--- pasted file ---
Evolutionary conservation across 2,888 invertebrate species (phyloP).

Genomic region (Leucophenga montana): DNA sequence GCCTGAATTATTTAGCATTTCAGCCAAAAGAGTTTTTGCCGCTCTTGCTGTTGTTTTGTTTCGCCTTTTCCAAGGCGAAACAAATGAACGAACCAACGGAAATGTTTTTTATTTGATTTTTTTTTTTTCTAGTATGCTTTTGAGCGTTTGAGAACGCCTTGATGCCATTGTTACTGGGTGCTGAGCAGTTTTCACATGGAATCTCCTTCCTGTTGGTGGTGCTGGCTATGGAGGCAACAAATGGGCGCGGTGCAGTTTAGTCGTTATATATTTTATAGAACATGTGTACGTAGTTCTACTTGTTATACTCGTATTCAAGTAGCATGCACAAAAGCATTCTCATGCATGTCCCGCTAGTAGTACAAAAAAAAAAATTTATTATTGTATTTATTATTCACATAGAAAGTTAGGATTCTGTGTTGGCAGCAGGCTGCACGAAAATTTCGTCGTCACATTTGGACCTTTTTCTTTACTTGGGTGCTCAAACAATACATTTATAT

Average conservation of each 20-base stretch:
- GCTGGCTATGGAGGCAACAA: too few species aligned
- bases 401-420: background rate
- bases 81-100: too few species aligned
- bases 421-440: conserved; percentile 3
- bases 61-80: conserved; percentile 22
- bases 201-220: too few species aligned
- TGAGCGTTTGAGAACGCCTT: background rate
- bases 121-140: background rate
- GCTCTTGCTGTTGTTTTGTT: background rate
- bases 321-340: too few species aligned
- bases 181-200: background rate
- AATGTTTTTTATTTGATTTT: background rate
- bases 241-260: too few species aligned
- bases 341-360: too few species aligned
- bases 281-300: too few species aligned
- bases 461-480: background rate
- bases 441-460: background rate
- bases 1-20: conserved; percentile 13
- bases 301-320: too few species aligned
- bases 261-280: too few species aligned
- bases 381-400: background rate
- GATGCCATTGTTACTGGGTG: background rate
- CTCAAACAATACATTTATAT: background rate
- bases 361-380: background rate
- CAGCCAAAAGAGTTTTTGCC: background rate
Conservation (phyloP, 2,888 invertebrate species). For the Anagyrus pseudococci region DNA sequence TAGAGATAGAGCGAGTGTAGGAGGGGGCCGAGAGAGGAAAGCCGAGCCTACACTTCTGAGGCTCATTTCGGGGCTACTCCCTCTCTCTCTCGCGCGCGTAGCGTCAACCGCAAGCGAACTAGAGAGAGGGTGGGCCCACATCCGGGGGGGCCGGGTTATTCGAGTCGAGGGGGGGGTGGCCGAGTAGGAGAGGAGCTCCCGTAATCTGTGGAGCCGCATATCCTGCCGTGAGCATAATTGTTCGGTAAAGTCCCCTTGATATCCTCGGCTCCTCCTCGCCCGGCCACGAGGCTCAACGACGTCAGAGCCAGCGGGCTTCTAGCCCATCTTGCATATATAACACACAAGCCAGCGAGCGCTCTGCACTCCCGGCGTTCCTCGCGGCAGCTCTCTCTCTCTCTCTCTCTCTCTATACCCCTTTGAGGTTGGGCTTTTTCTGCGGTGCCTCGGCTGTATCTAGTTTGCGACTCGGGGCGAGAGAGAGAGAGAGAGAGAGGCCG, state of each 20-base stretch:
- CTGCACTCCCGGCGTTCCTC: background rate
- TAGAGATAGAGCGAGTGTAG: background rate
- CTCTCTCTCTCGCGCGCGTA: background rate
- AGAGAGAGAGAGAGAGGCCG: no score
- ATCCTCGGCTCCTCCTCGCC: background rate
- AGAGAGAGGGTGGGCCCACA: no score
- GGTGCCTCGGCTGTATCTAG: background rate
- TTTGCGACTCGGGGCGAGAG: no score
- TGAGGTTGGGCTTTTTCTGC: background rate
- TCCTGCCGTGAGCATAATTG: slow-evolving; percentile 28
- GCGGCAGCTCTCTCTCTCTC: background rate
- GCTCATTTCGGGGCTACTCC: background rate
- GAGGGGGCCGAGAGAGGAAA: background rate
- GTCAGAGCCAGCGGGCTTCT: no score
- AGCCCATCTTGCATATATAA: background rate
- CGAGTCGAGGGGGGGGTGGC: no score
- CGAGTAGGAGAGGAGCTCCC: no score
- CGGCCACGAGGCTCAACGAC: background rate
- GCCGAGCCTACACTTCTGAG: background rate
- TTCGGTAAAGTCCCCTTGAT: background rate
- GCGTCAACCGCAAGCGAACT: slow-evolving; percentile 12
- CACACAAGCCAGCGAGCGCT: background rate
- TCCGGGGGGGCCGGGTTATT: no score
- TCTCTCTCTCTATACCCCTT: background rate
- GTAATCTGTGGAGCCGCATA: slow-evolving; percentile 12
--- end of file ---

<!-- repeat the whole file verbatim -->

Evolutionary conservation across 2,888 invertebrate species (phyloP).

Genomic region (Leucophenga montana): DNA sequence GCCTGAATTATTTAGCATTTCAGCCAAAAGAGTTTTTGCCGCTCTTGCTGTTGTTTTGTTTCGCCTTTTCCAAGGCGAAACAAATGAACGAACCAACGGAAATGTTTTTTATTTGATTTTTTTTTTTTCTAGTATGCTTTTGAGCGTTTGAGAACGCCTTGATGCCATTGTTACTGGGTGCTGAGCAGTTTTCACATGGAATCTCCTTCCTGTTGGTGGTGCTGGCTATGGAGGCAACAAATGGGCGCGGTGCAGTTTAGTCGTTATATATTTTATAGAACATGTGTACGTAGTTCTACTTGTTATACTCGTATTCAAGTAGCATGCACAAAAGCATTCTCATGCATGTCCCGCTAGTAGTACAAAAAAAAAAATTTATTATTGTATTTATTATTCACATAGAAAGTTAGGATTCTGTGTTGGCAGCAGGCTGCACGAAAATTTCGTCGTCACATTTGGACCTTTTTCTTTACTTGGGTGCTCAAACAATACATTTATAT

Average conservation of each 20-base stretch:
- GCTGGCTATGGAGGCAACAA: too few species aligned
- bases 401-420: background rate
- bases 81-100: too few species aligned
- bases 421-440: conserved; percentile 3
- bases 61-80: conserved; percentile 22
- bases 201-220: too few species aligned
- TGAGCGTTTGAGAACGCCTT: background rate
- bases 121-140: background rate
- GCTCTTGCTGTTGTTTTGTT: background rate
- bases 321-340: too few species aligned
- bases 181-200: background rate
- AATGTTTTTTATTTGATTTT: background rate
- bases 241-260: too few species aligned
- bases 341-360: too few species aligned
- bases 281-300: too few species aligned
- bases 461-480: background rate
- bases 441-460: background rate
- bases 1-20: conserved; percentile 13
- bases 301-320: too few species aligned
- bases 261-280: too few species aligned
- bases 381-400: background rate
- GATGCCATTGTTACTGGGTG: background rate
- CTCAAACAATACATTTATAT: background rate
- bases 361-380: background rate
- CAGCCAAAAGAGTTTTTGCC: background rate
Conservation (phyloP, 2,888 invertebrate species). For the Anagyrus pseudococci region DNA sequence TAGAGATAGAGCGAGTGTAGGAGGGGGCCGAGAGAGGAAAGCCGAGCCTACACTTCTGAGGCTCATTTCGGGGCTACTCCCTCTCTCTCTCGCGCGCGTAGCGTCAACCGCAAGCGAACTAGAGAGAGGGTGGGCCCACATCCGGGGGGGCCGGGTTATTCGAGTCGAGGGGGGGGTGGCCGAGTAGGAGAGGAGCTCCCGTAATCTGTGGAGCCGCATATCCTGCCGTGAGCATAATTGTTCGGTAAAGTCCCCTTGATATCCTCGGCTCCTCCTCGCCCGGCCACGAGGCTCAACGACGTCAGAGCCAGCGGGCTTCTAGCCCATCTTGCATATATAACACACAAGCCAGCGAGCGCTCTGCACTCCCGGCGTTCCTCGCGGCAGCTCTCTCTCTCTCTCTCTCTCTCTATACCCCTTTGAGGTTGGGCTTTTTCTGCGGTGCCTCGGCTGTATCTAGTTTGCGACTCGGGGCGAGAGAGAGAGAGAGAGAGAGGCCG, state of each 20-base stretch:
- CTGCACTCCCGGCGTTCCTC: background rate
- TAGAGATAGAGCGAGTGTAG: background rate
- CTCTCTCTCTCGCGCGCGTA: background rate
- AGAGAGAGAGAGAGAGGCCG: no score
- ATCCTCGGCTCCTCCTCGCC: background rate
- AGAGAGAGGGTGGGCCCACA: no score
- GGTGCCTCGGCTGTATCTAG: background rate
- TTTGCGACTCGGGGCGAGAG: no score
- TGAGGTTGGGCTTTTTCTGC: background rate
- TCCTGCCGTGAGCATAATTG: slow-evolving; percentile 28
- GCGGCAGCTCTCTCTCTCTC: background rate
- GCTCATTTCGGGGCTACTCC: background rate
- GAGGGGGCCGAGAGAGGAAA: background rate
- GTCAGAGCCAGCGGGCTTCT: no score
- AGCCCATCTTGCATATATAA: background rate
- CGAGTCGAGGGGGGGGTGGC: no score
- CGAGTAGGAGAGGAGCTCCC: no score
- CGGCCACGAGGCTCAACGAC: background rate
- GCCGAGCCTACACTTCTGAG: background rate
- TTCGGTAAAGTCCCCTTGAT: background rate
- GCGTCAACCGCAAGCGAACT: slow-evolving; percentile 12
- CACACAAGCCAGCGAGCGCT: background rate
- TCCGGGGGGGCCGGGTTATT: no score
- TCTCTCTCTCTATACCCCTT: background rate
- GTAATCTGTGGAGCCGCATA: slow-evolving; percentile 12